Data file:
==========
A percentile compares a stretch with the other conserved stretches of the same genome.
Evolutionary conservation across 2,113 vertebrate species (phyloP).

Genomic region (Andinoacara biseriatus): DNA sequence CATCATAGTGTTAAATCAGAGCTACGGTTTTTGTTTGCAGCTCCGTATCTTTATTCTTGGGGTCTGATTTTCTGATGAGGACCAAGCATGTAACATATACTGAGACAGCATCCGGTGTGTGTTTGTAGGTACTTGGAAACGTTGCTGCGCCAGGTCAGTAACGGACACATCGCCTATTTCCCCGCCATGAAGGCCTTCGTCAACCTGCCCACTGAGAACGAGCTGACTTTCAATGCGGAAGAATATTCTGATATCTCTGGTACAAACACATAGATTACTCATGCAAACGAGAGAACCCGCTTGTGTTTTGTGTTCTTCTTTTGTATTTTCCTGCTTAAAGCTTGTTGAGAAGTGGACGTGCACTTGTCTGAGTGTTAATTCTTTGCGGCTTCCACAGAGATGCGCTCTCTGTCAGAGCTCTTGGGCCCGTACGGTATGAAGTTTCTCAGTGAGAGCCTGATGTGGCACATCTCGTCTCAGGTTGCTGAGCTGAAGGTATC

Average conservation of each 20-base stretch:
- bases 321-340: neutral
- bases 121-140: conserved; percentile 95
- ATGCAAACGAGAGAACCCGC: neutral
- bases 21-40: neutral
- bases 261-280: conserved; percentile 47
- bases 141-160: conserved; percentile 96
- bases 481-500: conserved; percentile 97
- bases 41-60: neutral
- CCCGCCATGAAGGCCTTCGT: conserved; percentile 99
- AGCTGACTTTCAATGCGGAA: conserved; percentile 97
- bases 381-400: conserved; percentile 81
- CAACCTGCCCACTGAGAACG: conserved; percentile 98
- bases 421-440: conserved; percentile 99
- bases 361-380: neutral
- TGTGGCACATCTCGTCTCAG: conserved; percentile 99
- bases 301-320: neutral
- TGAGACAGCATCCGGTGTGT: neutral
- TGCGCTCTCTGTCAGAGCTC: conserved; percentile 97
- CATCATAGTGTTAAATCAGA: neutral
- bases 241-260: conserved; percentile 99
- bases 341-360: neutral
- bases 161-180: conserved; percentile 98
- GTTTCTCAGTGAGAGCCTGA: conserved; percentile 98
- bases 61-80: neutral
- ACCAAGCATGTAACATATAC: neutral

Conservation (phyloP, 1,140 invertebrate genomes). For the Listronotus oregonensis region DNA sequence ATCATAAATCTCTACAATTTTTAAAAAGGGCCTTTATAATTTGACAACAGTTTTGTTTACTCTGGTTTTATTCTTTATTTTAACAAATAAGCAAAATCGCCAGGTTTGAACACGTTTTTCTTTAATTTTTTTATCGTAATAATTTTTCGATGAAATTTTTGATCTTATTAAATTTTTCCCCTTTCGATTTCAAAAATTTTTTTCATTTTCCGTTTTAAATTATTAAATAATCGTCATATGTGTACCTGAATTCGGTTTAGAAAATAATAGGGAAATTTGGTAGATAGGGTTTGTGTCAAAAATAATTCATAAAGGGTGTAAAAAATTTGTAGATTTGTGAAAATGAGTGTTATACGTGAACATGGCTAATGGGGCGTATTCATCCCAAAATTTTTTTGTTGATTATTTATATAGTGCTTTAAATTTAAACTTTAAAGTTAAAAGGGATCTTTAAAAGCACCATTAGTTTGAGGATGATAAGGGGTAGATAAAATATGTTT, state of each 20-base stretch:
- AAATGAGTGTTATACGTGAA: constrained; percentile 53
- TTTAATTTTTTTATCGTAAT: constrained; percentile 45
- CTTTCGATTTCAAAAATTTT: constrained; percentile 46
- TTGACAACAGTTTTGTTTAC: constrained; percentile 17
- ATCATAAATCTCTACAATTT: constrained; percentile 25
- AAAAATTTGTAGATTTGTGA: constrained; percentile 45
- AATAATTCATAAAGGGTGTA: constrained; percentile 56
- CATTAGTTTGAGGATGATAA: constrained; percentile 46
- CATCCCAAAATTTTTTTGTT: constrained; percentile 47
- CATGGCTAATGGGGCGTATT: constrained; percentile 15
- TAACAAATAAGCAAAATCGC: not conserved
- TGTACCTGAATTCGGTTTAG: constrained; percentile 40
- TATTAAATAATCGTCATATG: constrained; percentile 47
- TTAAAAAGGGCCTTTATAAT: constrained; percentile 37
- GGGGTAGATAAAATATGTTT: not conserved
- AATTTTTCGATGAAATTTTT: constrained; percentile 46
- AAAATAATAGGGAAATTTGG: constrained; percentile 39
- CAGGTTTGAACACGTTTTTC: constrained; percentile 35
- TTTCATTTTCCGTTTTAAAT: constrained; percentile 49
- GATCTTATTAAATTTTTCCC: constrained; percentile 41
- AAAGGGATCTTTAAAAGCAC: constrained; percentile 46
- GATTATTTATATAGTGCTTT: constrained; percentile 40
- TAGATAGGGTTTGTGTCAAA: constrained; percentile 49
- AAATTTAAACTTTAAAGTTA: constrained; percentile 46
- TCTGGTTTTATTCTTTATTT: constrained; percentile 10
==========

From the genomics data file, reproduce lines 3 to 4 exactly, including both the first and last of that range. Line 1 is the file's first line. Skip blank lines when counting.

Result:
Genomic region (Andinoacara biseriatus): DNA sequence CATCATAGTGTTAAATCAGAGCTACGGTTTTTGTTTGCAGCTCCGTATCTTTATTCTTGGGGTCTGATTTTCTGATGAGGACCAAGCATGTAACATATACTGAGACAGCATCCGGTGTGTGTTTGTAGGTACTTGGAAACGTTGCTGCGCCAGGTCAGTAACGGACACATCGCCTATTTCCCCGCCATGAAGGCCTTCGTCAACCTGCCCACTGAGAACGAGCTGACTTTCAATGCGGAAGAATATTCTGATATCTCTGGTACAAACACATAGATTACTCATGCAAACGAGAGAACCCGCTTGTGTTTTGTGTTCTTCTTTTGTATTTTCCTGCTTAAAGCTTGTTGAGAAGTGGACGTGCACTTGTCTGAGTGTTAATTCTTTGCGGCTTCCACAGAGATGCGCTCTCTGTCAGAGCTCTTGGGCCCGTACGGTATGAAGTTTCTCAGTGAGAGCCTGATGTGGCACATCTCGTCTCAGGTTGCTGAGCTGAAGGTATC

Average conservation of each 20-base stretch: